Wednesday, April 24, 2024

Dirty Harry #1: Duel For Cannons

Dirty Harry #1: Duel For Cannons, by Dane Hartman
September, 1981  Warner Books

This first volume of the Dirty Harry series basically encapsulates everything that is wrong with Warner’s “Men Of Action” line: while it has the right intentions, the execution leaves much to be desired. In short, Duel For Cannons was a chore to read, and I constantly had to give myself pep talks to keep reading it. I mean think about that – a story about Dirty Harry that’s a chore to read. 

What makes this surprising is that Ric Meyers wrote Duel For Cannons, and he was one of the few Men Of Action writers who understood the men’s adventure genre. I know it was Meyers who wrote this one due to the words of Meyers himself; once upon a time there was a website devoted to Dirty Harry, which exists now only on The Wayback Machine. In 2001 the site proprietor, J. Reeves, interviewed Ric Meyers, and Meyers not only took credit for Duel For Cannons (as well as five other volumes of the series), but he also ranked it as one of his favorites! And for posterity, because that website was notoriously hard to navigate, here you will find J. Reeves’s brief reviews of all 12 volumes of the Dirty Harry series. 

It's crazy to think Meyers personally rated this one so high, but it’s cool that he did. I personally could barely finish it and found it to be a mess, with Harry thrown out of his element and featuring protracted action scenes that were more exhausting than thrilling. In fact I was under the impression that another of the Men Of Action writers – either Stephen Smoke or Leslie Horovitz – wrote the book, until I remembered to check the old site. But in hindsight I realized it was obvious Ric Meyers had written it, as not only was the book filled with references to the Dirty Harry films, but Duel For Cannons also opened with a super-long chapter in which a one-off character met his fate in very protracted fashion; a Meyers staple for sure, with the caveat that this time it was a male character getting wasted (gradually).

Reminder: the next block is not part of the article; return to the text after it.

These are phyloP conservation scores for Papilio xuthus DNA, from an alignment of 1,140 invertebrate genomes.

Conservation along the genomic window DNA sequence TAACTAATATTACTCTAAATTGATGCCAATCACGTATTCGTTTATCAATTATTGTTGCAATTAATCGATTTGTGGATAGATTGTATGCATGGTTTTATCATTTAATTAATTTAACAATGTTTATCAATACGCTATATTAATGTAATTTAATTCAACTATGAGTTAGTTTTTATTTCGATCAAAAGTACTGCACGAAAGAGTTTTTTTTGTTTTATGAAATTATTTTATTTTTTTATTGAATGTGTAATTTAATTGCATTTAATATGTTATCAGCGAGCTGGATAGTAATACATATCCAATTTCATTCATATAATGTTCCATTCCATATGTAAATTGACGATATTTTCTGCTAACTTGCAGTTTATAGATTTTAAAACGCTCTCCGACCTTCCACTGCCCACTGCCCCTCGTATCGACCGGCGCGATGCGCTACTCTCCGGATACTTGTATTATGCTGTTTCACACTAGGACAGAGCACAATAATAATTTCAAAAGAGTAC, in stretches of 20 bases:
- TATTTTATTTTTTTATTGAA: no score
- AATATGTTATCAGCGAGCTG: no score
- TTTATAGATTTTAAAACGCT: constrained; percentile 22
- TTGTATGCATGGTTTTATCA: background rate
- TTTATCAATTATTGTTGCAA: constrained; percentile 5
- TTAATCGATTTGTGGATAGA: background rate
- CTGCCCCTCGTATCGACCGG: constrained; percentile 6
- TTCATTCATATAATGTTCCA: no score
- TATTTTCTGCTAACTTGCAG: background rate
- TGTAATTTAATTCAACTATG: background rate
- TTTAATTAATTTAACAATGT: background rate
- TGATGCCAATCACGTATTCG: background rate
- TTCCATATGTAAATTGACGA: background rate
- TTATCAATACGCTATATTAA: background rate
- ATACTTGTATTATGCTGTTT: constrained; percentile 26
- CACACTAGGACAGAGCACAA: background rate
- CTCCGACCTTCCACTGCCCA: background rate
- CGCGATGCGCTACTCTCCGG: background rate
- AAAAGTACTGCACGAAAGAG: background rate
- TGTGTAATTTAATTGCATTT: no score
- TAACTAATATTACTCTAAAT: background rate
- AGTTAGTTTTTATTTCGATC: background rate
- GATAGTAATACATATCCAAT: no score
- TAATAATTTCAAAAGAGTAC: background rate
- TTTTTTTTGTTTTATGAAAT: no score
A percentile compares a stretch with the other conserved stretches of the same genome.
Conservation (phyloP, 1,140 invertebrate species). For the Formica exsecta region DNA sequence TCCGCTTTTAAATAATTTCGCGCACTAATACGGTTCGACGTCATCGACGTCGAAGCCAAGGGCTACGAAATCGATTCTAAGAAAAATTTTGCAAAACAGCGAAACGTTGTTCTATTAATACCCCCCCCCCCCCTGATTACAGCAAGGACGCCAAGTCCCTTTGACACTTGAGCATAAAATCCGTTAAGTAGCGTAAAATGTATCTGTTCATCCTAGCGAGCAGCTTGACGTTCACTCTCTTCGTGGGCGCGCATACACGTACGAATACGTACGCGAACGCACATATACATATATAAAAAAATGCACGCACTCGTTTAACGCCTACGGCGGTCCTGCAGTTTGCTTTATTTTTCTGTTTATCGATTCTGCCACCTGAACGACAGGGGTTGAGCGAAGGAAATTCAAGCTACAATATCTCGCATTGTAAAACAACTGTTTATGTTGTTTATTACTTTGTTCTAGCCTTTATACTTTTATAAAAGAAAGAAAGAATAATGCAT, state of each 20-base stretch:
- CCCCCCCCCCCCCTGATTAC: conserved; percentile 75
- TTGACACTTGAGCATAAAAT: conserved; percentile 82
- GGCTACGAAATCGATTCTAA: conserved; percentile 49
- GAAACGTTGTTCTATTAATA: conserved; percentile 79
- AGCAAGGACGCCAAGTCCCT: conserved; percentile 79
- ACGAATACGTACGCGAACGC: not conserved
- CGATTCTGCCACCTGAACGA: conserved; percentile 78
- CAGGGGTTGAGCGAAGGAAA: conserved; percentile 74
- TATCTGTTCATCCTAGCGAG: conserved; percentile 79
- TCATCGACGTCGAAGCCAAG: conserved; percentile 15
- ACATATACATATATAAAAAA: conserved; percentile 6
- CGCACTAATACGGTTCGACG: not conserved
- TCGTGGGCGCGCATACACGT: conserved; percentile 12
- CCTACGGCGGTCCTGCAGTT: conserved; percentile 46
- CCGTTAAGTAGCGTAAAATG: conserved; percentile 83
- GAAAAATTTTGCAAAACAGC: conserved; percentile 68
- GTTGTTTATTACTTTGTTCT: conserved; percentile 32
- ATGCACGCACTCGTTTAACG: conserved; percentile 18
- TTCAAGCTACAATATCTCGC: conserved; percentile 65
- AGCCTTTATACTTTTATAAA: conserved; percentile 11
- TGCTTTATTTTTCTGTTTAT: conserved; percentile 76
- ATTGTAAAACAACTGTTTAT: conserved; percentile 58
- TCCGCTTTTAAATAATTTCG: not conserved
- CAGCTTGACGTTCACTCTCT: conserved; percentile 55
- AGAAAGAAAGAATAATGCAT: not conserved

This, as the belabored backstory has it, is Boris Tucker, a sheriff from San Antonio who happens to be friends with none other than Harry Callahan, and is here in California on vacation with his family. This opening scene takes place in an amusement park and has the sheriff, who has brought his gun with him on vacation, defending himself against a mysterious assailant who wields a .44 Magnum. But at great length the poor sheriff is blown away, as is an innocent bystander. This brings Harry onto the scene, butting heads with the cops who have jurisdiction on the case. The official story is that Sheriff Tucker shot the bystander and then himself, but Harry knows there’s more to the story. 

Meyers brings in characters from the franchise, like Harry’s chief, Lt. Bressler, from the first film. He also often refers to the movies, sometimes in goofy ways – like Harry thinking of the rogue cops in the second film as “the Magnum Force” cops. Did they actually call themselves that in the movie? I don’t think so. Even goofier is a part later in the book where, for protracted reasons, Harry agrees to be a deputized sheriff in San Antonio, to enforce the law against crooked cops, and thinks to himself how he also became an “enforcer” once before, leading to the death of someone he cared about. I mean good thing Sudden Impact hadn’t come out yet, or we would’ve gotten a goofy reference to that one, too.